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Mind the gap: Breuer points to Viermetz

Deutsche Bšrse's failed bid for the London Stock Exchange revealed a culture gap between Germany's consensus-oriented management style and the activism of U.S. and British investors, who blocked the offer and forced the resignation of CEO Werner Seifert and supervisory board head Rolf Breuer.

Deutsche Bšrse's failed bid for the London Stock Exchange earlier this year revealed a yawning culture gap between Germany's consensus-oriented management style and the activism of U.S. and British investors, who blocked the offer and forced the resignation of CEO Werner Seifert and supervisory board head Rolf Breuer. So it's fitting that the candidate likely to replace Breuer -- at Breuer's urging -- has plenty of experience on both sides of the Atlantic.

Kurt Viermetz, 66, spent more than 30 years at J.P. Morgan in Frankfurt, New York and Paris, including a decadelong stint as vice chairman in the '90s, before becoming the first chairman of the then­newly merged HVB Group in 1999. That experience should help him heal the rift between the bourse and its Anglo-American shareholders, say people who have worked with him. "He knows the two cultures very well," says Lutz Raettig, chairman of Morgan Stanley's German operations.

Viermetz took a seat on the bourse's supervisory board last month, along with three other appointees: former Goldman Sachs investment banker Richard Hayden, ex­WestLB board member Gerhard Roggemann and German conservative lawmaker Friedrich Merz. Merz is also an adviser to Christopher Hohn, managing partner at Children's Investment Fund (TCI), the U.K. hedge fund that led the revolt over the LSE bid. Viermetz is expected to replace former Deutsche Bank boss Breuer, who has stayed on in a caretaker role, when the board votes on a new chairman. No date has been set for that vote.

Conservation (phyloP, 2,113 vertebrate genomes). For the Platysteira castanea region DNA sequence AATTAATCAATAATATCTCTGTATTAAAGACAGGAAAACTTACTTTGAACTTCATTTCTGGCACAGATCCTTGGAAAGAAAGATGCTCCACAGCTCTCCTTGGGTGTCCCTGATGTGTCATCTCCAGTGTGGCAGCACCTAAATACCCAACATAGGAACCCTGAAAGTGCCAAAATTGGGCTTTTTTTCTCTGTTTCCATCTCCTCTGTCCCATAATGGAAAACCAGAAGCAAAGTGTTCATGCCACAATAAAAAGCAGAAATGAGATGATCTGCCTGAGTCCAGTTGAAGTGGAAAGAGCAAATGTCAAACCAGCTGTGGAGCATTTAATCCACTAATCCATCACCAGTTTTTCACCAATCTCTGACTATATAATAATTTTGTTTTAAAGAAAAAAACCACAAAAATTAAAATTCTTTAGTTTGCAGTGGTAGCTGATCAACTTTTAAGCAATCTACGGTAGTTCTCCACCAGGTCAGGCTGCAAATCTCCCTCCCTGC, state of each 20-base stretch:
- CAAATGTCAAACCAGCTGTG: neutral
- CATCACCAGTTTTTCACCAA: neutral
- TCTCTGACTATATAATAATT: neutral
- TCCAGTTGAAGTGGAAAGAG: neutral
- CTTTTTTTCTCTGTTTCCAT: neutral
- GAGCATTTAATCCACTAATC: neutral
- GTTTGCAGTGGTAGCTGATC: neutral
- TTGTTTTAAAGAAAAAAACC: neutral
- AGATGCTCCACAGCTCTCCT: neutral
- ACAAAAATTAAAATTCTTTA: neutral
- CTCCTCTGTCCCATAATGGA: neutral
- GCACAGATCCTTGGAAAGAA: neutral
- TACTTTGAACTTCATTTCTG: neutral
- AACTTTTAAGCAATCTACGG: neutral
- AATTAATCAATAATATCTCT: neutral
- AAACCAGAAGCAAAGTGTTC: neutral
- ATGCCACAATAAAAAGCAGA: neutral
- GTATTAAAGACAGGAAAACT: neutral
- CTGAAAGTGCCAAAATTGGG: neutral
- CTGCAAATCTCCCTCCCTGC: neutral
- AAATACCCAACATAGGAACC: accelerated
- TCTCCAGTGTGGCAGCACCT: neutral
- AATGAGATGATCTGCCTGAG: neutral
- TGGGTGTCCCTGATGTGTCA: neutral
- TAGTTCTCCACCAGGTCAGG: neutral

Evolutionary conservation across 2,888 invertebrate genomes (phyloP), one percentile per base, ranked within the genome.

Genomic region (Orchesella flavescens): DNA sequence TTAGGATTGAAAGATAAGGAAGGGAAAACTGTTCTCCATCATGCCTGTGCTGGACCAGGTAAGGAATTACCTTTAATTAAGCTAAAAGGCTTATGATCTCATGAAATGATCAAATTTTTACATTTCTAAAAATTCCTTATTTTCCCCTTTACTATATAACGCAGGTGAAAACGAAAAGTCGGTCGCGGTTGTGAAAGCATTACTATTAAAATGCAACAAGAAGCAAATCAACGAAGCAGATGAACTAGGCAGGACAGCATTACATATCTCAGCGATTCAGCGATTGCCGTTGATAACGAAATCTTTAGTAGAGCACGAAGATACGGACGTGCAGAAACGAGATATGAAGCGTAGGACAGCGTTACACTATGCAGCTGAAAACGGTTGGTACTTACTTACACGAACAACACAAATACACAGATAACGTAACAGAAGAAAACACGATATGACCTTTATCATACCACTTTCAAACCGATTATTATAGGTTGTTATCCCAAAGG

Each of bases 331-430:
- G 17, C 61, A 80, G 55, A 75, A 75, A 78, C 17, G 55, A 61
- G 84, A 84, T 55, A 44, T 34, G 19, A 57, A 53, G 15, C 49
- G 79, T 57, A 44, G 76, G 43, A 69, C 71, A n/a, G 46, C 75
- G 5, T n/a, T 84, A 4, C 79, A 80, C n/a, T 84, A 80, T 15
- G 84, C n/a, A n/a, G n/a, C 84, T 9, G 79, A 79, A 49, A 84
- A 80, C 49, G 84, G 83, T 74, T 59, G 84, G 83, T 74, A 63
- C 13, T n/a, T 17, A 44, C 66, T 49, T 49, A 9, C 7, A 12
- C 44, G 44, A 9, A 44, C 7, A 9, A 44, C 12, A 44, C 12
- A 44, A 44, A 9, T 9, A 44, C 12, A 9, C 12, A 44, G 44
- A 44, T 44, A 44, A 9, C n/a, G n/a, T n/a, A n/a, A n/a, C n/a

TCI declined to comment on Viermetz's appointment, but some observers worry that he is too much of a traditionalist to improve shareholder accountability at the bourse. "If you don't want to change much, then he's the right guy," says one retired Bavarian executive.

Viermetz tells Institutional Investor that the exchange "ought to have a role in the consolidation process in Europe," but he declines to be more specific. He also dismisses suggestions that he is too old. "I hardly have any gray hair," he laughs.

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